Sometime in the early 1980s, I read a book called Low Back and Leg Pain from Herniated Cervical Disc1 by Herman Kabat, who was also the developer of proprioceptive neuromuscular facilitation (PNF) stretching.
All of that was interesting enough, but what really piqued my interest was the manual examination method Kabat described to detect these cervical disc herniations. He found that the patient with occult cervical disc pathology would exhibit a weakness of the wrist flexor muscle, the adductor pollicis muscle, and the peroneal muscles, all on the side of the body corresponding to the herniated nucleus pulposus. He further found that the weakness of these muscles could be temporarily abolished by mild and temporary distraction of the cervical spine, and exacerbated by mild and temporary cervical compression.
Naturally, this all seemed very much drawn out of applied kinesiology (AK), a technique I was greatly interested in around 1985. In Kabat's work, we had what might be described as a previously strong or weak indicator muscle changing its strength as such and such was "challenged." As a chiropractor, I wasn't that interested in Kabat's treatment program for these patients (patients whom I now say satisfy "Kabat's criteria"), which involved self-administered traction and avoiding certain movements and activities that he believed would put stress on the herniated disc. On the other hand, I was fascinated with the concept that herniated cervical discs could mimic herniated lumbar discs, and so, I set about using the methods of AK to determine what manipulative approach and line of drive would constitute the best approach to the problem.
Using the vertebral challenge, as described by Walther,2 I found (much to my surprise) that I needed to adjust patients satisfying Kabat's criteria using an anterior to posterior line of drive in the lower cervical spine, and on the side of muscle weakness. I didn't really know how to do that, but I found that I could modify the traditional modified rotary break to get the job done. The setup for adjusting "anterior cervical syndrome," as I started calling this subluxation, is identical to that of the modified rotary break (MRB), except that the tissue pull and thrust have a slight A to P component. I call the adjustment the "anterior cervical break." Figure 1 portrays the move, but a still photo does not do it justice and does not distinguish it from the more conventional MRB.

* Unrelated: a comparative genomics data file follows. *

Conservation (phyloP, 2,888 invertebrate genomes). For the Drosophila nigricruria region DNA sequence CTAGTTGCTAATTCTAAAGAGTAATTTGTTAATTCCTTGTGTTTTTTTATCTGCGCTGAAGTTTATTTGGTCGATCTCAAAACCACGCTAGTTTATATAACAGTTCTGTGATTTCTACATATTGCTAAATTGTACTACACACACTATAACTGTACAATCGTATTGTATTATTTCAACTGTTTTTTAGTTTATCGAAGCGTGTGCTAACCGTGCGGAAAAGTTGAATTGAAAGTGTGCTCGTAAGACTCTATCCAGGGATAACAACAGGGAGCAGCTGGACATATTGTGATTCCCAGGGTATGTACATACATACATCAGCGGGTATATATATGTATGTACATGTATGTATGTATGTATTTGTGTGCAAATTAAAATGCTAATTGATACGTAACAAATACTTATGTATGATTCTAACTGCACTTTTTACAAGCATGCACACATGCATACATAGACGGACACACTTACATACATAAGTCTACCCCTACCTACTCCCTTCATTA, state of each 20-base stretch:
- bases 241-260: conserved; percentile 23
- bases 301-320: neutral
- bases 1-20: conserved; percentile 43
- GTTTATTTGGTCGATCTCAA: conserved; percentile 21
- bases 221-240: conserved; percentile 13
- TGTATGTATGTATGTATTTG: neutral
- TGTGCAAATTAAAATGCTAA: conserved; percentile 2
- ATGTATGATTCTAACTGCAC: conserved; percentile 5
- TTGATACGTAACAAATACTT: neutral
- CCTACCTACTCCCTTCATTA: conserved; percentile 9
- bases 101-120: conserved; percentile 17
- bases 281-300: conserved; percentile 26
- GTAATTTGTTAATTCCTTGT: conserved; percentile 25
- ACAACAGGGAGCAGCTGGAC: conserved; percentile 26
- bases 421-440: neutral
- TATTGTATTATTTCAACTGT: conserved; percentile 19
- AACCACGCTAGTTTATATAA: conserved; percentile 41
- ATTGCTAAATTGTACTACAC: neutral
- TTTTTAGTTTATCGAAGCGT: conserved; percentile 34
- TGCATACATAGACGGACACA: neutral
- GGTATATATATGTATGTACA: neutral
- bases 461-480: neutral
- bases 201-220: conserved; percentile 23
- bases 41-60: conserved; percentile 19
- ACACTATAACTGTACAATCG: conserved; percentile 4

Although my personal interest in using AK had waned by the end of the 1980s, I did continue to follow the work. One of my students took an AK seminar from David Leaf, and came home with printed seminar notes describing "hidden cervical disc." Amazingly, practitioners of AK, presumably using challenge methods similar, if not identical, to those I had used, had come to a similar mechanical conclusion. On the other hand, maybe it isn't that amazing that examiners using the same method came to the same conclusions. In addition, I have been told that Dr. Stonebrink, technique maven at Western States Chiropractic College, developed an analysis and correction of an anterior cervical subluxation, and that the Motion Palpation Institute also teaches an anterior cervical adjustment.
Sure enough, I also found this anterior cervical syndrome in the writings of Walther,3 whom I regard as the most coherent writer in the AK community. In preparing this article, I noticed at his Web site that the International College of Applied Kinesiology Board of Standards has decided to change the name of the "hidden cervical disc" to "anterior cervical subluxation." I have used the term "anterior cervical syndrome," including in my office patient charts, for many years.
Using static and motion palpation to further characterize patients with Kabat's criteria, I ultimately came to the conclusion that they tended to exhibit fixation on the side of muscle weakness, as well as spinous process rotation toward that same side of fixation. (Of course, such a conclusion was self-serving: having decided on the basis of a vertebral challenge that I need to thrust from A to P, it was very convenient for me to decide that the spinous process had rotated toward the side of contact.) Anyway, I ultimately concluded that Kabat's patients had spinous process rotation toward the side of fixation.